There is a light at the end of the tunnel for the children! I am a CASA Volunteer and I am doing everything I can to make the system better. CASA stands for Court Appointed Special Advocate. So now when a child is removed from their home and placed in foster care, the Judge has the power to also assign a CASA Volunteer to the case. Typically CASA works with only one child or the children from only one home and the CASA stays with the child from the beginning to the end. Many times the CASA is the only stability that the child will have while in foster care, since DHS may need to reassign the case worker or the case worker quits or the foster home is not the right place for a particular child which means the child may be in 3, 4 or 10 different foster homes.

Just like many of you reading my comments, I also have a full time job and have many personal responsibilities on a day to day basis, but I do find the time to see the child I am representing. I work parallel with DHS, by doing my own investigating and research and I will also have a powerful voice to the court as to the best permanent placement for the child. I find the time to talk with teachers, doctors, lawyers, DHS, neighbors and other family members, which I feel is a major help and benefit to the DHS case worker. Again, I am only working with one child or the children from only one family and again I AM A VOLUNTEER.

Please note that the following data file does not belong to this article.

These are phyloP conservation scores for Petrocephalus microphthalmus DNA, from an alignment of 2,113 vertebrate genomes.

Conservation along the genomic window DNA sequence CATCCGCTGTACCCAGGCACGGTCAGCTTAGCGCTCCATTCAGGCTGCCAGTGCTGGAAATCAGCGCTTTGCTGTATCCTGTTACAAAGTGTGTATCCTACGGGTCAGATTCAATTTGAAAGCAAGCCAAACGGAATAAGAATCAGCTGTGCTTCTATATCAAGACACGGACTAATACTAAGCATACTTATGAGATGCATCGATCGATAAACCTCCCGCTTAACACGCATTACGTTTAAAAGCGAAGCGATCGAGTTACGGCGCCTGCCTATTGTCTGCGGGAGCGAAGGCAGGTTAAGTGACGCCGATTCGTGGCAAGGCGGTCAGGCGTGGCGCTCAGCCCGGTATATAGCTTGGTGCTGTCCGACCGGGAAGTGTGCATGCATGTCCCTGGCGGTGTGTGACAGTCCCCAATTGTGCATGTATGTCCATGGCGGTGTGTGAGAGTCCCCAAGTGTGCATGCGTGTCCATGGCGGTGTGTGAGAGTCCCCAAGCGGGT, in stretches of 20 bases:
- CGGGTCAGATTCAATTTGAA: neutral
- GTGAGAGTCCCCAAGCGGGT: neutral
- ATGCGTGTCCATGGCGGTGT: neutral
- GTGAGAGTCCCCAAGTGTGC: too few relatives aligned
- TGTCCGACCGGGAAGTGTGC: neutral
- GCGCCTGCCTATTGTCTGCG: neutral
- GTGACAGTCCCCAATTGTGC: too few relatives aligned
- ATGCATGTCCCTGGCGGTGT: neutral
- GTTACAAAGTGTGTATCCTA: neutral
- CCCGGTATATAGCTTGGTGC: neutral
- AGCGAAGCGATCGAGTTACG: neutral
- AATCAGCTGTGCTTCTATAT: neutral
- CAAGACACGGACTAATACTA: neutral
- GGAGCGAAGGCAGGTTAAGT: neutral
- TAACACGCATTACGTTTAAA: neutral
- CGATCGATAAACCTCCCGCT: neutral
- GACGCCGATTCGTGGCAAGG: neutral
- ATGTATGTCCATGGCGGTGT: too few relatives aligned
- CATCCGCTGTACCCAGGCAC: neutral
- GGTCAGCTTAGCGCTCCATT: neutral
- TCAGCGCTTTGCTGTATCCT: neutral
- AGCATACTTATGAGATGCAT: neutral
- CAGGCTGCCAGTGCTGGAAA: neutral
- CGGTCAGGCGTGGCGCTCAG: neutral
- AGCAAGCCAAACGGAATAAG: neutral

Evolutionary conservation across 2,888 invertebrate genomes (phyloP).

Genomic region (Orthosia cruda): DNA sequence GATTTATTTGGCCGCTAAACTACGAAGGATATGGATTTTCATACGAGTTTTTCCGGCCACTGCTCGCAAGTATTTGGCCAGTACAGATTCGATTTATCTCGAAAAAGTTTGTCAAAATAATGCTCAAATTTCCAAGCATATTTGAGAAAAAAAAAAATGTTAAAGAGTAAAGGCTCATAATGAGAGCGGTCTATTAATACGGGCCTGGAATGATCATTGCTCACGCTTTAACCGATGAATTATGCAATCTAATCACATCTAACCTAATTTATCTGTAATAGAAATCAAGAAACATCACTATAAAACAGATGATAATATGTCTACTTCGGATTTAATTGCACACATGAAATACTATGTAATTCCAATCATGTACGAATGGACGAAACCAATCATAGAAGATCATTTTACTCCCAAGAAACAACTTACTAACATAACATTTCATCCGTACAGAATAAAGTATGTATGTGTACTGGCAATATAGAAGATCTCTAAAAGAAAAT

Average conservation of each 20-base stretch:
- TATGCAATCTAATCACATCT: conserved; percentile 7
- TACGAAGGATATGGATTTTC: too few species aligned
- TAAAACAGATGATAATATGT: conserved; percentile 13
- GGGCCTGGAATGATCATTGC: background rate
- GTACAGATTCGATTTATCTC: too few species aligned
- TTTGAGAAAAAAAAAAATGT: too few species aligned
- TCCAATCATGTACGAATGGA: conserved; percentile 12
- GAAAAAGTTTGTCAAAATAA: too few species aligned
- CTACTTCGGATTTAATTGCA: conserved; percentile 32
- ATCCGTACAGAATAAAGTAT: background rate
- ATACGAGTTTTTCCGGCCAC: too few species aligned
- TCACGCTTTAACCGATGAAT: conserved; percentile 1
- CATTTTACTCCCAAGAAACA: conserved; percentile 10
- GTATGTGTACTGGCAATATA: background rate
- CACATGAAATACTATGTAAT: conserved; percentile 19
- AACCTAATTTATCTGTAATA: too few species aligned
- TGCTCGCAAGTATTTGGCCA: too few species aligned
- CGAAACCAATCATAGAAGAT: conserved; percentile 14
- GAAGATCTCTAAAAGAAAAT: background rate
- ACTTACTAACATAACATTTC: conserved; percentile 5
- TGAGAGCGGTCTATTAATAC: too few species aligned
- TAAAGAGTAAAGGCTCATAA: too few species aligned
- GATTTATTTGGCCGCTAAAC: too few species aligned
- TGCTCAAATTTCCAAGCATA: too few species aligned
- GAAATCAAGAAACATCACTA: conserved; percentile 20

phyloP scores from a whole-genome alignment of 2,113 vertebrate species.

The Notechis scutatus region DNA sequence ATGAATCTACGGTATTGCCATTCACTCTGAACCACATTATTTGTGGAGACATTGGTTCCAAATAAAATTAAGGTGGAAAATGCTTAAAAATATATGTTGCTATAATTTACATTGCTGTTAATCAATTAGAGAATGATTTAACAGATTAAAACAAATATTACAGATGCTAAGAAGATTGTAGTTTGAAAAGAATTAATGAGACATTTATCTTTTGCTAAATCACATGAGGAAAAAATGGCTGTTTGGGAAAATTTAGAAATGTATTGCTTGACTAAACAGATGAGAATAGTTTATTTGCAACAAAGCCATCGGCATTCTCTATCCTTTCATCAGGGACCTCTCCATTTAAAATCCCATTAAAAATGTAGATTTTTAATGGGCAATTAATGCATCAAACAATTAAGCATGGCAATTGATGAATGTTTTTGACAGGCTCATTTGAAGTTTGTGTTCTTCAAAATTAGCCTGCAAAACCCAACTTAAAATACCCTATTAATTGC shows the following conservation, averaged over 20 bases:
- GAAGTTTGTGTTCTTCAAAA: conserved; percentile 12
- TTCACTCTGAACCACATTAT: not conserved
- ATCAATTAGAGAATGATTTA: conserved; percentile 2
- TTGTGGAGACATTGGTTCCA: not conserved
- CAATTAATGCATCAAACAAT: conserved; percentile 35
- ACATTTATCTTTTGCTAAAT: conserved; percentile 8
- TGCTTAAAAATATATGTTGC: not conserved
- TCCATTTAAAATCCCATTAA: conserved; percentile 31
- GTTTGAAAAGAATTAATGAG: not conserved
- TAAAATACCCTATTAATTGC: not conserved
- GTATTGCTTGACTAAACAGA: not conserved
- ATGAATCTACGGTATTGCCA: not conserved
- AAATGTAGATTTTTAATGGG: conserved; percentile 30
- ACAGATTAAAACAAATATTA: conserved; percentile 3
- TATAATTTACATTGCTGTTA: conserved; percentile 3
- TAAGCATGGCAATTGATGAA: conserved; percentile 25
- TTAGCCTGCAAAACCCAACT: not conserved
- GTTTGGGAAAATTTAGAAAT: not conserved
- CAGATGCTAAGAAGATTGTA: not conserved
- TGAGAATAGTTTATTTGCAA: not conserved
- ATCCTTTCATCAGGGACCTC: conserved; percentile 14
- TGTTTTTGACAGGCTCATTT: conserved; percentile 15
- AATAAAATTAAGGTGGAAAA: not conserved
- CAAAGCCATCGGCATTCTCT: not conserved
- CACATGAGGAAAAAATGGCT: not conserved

If you really want to help a child and help fix the system, please take a look at the CASA program and become a volunteer (

Take it from me, having a positive impact in a childs life has got to be the most overwhelming and gratifying feeling you will ever experience.

If you can not volunteer your time, please help CASA with your donations. If there is not a CASA program in your area, please start one.

Scott Johnson
austin, arkansas


As a frontline worker in community services for families with children at risk of placement I commend you for your extraordinary program. You told it as it is. Caseworkers are underpaid, under trained and overworked. So are workers in private and non-profit community services. It is time to put our money where our mouth is. Child service workers are not gods and they are damned if they do and damned if they don't.